Business solutions are the inspiration for a host of school reform plans now in various stages of implementation. Teacher accountability schemes, merit pay differentials, and career-ladder proposals are drawn largely from private sector personnel policies, as are proposed changes in teacher and administrator licensing—which, for example, would let business executives without teaching experience become principals, but not necessarily allow teachers without supervisory credentials to do the same. “Educational bankruptcy” plans that would permit state authorities to take over local school systems, and the reorganization of school finances by corporate managers “on loan” from their companies reflect efforts to implement more businesslike management strategies in education.
“Choice” and Equity
The current wave of “choice” reforms also reflects a trend towards “market solutions” for educational problems. While choice plans have both positive and negative possibilities for parents, students and teachers, their promotion by business advocates stems from a zeal to apply market principles to yet another key area of social services. And if market mechanisms do for education what they’ve done for health care, housing and other social services they will bring neither quality nor equity to the majority of those affected. Market approaches to schooling could simply reinforce and extend the already growing gap between privileged areas and neglected ones.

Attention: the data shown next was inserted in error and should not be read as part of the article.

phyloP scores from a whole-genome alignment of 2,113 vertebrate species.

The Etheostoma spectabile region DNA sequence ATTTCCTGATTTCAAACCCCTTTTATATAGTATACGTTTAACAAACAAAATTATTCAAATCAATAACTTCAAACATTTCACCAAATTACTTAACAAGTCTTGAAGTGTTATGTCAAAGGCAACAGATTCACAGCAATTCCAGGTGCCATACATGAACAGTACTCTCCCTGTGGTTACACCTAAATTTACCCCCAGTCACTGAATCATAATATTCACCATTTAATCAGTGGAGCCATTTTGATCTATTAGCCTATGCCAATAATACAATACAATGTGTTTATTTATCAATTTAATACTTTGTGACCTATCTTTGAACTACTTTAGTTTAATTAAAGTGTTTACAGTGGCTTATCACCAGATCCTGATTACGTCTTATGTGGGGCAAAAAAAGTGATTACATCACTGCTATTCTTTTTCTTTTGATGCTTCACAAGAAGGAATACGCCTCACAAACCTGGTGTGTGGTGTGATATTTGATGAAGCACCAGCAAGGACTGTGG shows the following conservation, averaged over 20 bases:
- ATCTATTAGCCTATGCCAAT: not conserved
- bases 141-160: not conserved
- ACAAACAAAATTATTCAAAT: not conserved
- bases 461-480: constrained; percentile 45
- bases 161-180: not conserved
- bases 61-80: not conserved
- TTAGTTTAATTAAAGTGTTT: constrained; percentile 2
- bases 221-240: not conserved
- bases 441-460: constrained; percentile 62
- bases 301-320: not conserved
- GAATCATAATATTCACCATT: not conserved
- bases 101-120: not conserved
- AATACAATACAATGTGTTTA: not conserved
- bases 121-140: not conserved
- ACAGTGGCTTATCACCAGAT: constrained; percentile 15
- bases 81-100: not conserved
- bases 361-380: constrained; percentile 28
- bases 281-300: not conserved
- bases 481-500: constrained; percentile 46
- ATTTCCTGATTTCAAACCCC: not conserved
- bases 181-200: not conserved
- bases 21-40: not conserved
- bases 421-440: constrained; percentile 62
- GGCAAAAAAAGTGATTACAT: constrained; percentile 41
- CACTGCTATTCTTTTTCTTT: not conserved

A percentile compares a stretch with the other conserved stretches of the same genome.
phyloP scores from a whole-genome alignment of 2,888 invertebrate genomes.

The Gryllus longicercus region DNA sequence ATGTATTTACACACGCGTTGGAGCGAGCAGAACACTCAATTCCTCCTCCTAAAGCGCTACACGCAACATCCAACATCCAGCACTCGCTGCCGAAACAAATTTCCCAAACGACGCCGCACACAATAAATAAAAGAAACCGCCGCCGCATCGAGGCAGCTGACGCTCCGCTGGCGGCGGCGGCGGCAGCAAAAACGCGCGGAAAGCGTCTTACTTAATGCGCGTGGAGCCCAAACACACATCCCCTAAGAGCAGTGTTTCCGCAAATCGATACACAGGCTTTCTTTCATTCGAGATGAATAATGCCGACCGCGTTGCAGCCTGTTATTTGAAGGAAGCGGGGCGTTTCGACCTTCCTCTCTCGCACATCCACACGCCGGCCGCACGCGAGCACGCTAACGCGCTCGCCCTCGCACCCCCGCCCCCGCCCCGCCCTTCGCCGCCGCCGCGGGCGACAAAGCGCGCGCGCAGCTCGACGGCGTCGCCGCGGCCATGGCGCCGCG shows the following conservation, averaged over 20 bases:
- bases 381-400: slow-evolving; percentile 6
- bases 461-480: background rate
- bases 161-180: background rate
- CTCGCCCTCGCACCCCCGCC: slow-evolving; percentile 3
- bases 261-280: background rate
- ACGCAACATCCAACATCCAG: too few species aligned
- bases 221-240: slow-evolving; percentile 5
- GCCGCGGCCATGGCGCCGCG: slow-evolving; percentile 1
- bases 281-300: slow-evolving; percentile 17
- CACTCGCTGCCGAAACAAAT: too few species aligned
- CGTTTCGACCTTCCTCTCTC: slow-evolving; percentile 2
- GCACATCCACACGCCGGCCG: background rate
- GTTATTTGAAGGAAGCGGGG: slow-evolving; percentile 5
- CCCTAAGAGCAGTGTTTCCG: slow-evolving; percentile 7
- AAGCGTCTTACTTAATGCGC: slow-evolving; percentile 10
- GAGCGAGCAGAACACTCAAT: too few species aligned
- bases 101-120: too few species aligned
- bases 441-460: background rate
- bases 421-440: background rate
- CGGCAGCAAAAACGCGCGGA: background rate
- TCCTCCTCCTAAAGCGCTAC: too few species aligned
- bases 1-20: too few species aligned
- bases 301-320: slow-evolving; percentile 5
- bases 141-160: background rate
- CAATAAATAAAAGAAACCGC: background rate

Business influences have even worked their way down to the level of classroom instruction and student motivation. The reduction of education to basic skills drill suggests a sort of “scientific management” approach to learning borrowed from the factory floor, with standardized testing as a kind of “quality control.” Guaranteed entry level job programs for graduates have been replacing open admission to college as the goal of public high schools. Some schools have even seen experiments in paying students cash for good grades or attendance.
There has never been more emphasis on the notion of education as job-training. “Cooperative education” (i.e. work-study programs) has increased tenfold in the past decade and now covers not just narrowly vocational skills training, but total preparation for the business world, including personal habits, employer expectations and job search skills. The problem with this is not simply that schools are more closely linking study with work, but that they are doing it almost totally on corporate terms.